HUSKY The Hill Is Alive


“You’ve got to answer to yourself on all of these things. In 20 years’ time you want to feel like you created something you’re happy with.”

Touring in support of their second album, Ruckers Hill, Husky head back our way on Thursday, December 4, at the Dunsborough Hotel; Friday, December 5, at The Bakery, and Saturday, December 6,  at the Prince Of Wales, Bunbury. MEG CRAWFORD reports.

Previous interviews with Husky Gawenda and cousin Gideon Preiss – respectively, the frontman and keyboardist of the indie-folk four-piece sensation Husky – leave the impression that although they’re super polite and lovely lads, they err on the serious side.

Today, even though they’re sitting at a boardroom table in the midst of signing about 800,000 copies of their new album, Ruckers Hill, they’re happy to relax for a bit. For a start, while it’s well known Preiss used to watch with envy while Gawenda and Preiss’ brother played guitar in the garage, it turns out there were at least some awkward musical years.

“There was a tiny, little metal phase,” confesses Gawenda. “It wasn’t that tiny,” Preiss chortles. “I remember when Husk got his first electric guitar, which was a BC Rich. It’s a metal guitar and it’s set up for shredding and playing fast. I used to go around there and Husk and my big brother would be working out Guns N’ Roses and Metallica solos – Enter Sandman, that kind of thing. I could not have been more jealous.”

“But that phase didn’t last long,” Gawenda interrupts, trying to regain some ground. “That guitary, wanting-to-shred thing lasted a couple of years and then I went back to Leonard Cohen songs.”
The boys have made no secret of the fact they’re influenced by singer/songwriter greats. Husky draws on Dylan, Crosby, Stills & Nash, The Beach Boys and, of course, Cohen. They’ve been life-long loves and despite a few musical lapses, it’s clear they’ve always had pretty mature musical tastes. For Gawenda and Preiss, it was the stuff playing in their folks’ cars when they were kids and they’ve always connected with them. “They’re artists that you grow with as you develop,” Preiss explains. “But I loved Dylan, Neil Young and Cohen as a kid. I loved them then and I love them in a different way now. I guess we were lucky to have good musical influences early on – good records playing in the lounge room.”

Gawenda and Preiss once described the experience of recording their debut album, Forever So, as unique, insofar as they’d complete creative control over the process. They recorded it at Gawenda’s rented Fitzroy abode in a shed out the back, which also meant they weren’t fettered by time or money constraints. So, if holding the reins is something the band values, how did the experience of recording Ruckers Hill compare?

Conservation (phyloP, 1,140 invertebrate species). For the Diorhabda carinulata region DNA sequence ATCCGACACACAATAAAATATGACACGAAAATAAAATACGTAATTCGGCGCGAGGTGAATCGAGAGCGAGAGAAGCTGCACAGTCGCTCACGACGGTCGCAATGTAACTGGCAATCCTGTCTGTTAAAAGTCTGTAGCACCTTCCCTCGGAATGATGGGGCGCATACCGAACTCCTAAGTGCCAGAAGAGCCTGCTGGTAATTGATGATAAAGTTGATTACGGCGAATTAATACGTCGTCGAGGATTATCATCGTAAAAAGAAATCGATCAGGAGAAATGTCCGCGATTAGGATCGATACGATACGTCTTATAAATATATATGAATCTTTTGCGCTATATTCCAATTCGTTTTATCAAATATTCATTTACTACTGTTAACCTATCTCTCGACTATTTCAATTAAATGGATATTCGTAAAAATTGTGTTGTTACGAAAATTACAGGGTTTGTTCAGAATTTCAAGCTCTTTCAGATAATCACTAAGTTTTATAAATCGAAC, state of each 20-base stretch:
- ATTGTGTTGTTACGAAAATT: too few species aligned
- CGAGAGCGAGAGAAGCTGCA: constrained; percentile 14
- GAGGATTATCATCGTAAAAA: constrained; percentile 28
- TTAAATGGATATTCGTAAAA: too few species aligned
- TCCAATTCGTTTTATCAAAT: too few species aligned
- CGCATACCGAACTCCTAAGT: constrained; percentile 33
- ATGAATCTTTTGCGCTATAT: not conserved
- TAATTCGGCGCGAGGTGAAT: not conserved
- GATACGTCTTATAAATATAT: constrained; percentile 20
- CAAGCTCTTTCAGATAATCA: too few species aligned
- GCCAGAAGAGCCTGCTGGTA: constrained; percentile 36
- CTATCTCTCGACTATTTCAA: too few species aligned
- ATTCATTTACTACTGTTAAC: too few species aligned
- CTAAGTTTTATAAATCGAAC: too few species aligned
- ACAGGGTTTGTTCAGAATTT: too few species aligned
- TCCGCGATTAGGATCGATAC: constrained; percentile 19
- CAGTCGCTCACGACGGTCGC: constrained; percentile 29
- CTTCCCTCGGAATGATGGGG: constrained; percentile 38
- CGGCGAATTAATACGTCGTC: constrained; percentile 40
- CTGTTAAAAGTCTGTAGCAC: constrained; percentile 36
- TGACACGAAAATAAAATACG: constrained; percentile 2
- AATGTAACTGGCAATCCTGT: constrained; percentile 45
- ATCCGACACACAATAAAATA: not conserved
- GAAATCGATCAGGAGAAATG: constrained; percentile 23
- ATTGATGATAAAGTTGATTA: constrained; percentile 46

“I think we did have the same degree of creative control,” reflects Gawenda. “The difference this time was that the label and other team members invested in what we were doing. That creates some pressures and expectations that we hadn’t dealt with before, but, essentially, we were totally in control of what we were doing and I still feel that the greatest expectations and pressures came from ourselves, as they did on the first record.”

Similarly, the fellas have said they didn’t write Forever So with any particular audience in mind and it’s equally true this time around – the band’s musical integrity is not up for grabs. “You’ve got to answer to yourself on all of these things,” says Preiss. “In 20 years time you want to feel like you created something you’re happy with. When we made the first record, we never really had any expectations around how people would receive it. I was actually very surprised that it was well received. I feel like I don’t have a choice about it. You have to set those standards for yourself. There are certain things that you don’t compromise and authenticity is one of them.”

“It can be a little bit like chasing shadows with a flashlight though,” qualifies Gawenda. “If you’re trying too hard for authenticity – that’s not authentic. You need to let go of trying too hard for anything. Often, it’s best just to let go of all of that stuff and just write and record.”

Did they achieve that with Ruckers Hill? “An album’s a snapshot,” reflects Gawenda. “Forever So was a snapshot of three years ago and Ruckers Hill’s a snapshot. If the album sounds different, that probably has more to do with the fact that time has past and life has changed and we’ve read different books, listened to different music.”

“And spent time touring,” Preiss interjects. “That has an effect on the things you write and what you want to do going forward.” However, they both agree it can be a detrimental to their mental health. “In other words, we go crazy sometimes,” Gawenda laughs.

Although they say you should never work with mates and family, Preiss and Gawenda are an exception to the rule. It’s obvious not only are they good mates but their shared history is an advantage. Preiss has a nice spin on it. “I feel that it makes at least parts of working together easier,” he reflects. “The best example I can think of is when you’re touring, because when you’re away for long stretches and you’ve got family there you feel like you’re taking a bit of home with you and there’s a lot of comfort in that for me.
“If someone had said to me when I was a kid that I’d get to tour and work and play music and do all of the things we’ve done together with my big cousin, I would have been the happiest little kid in the world. It’s nice to remember that.”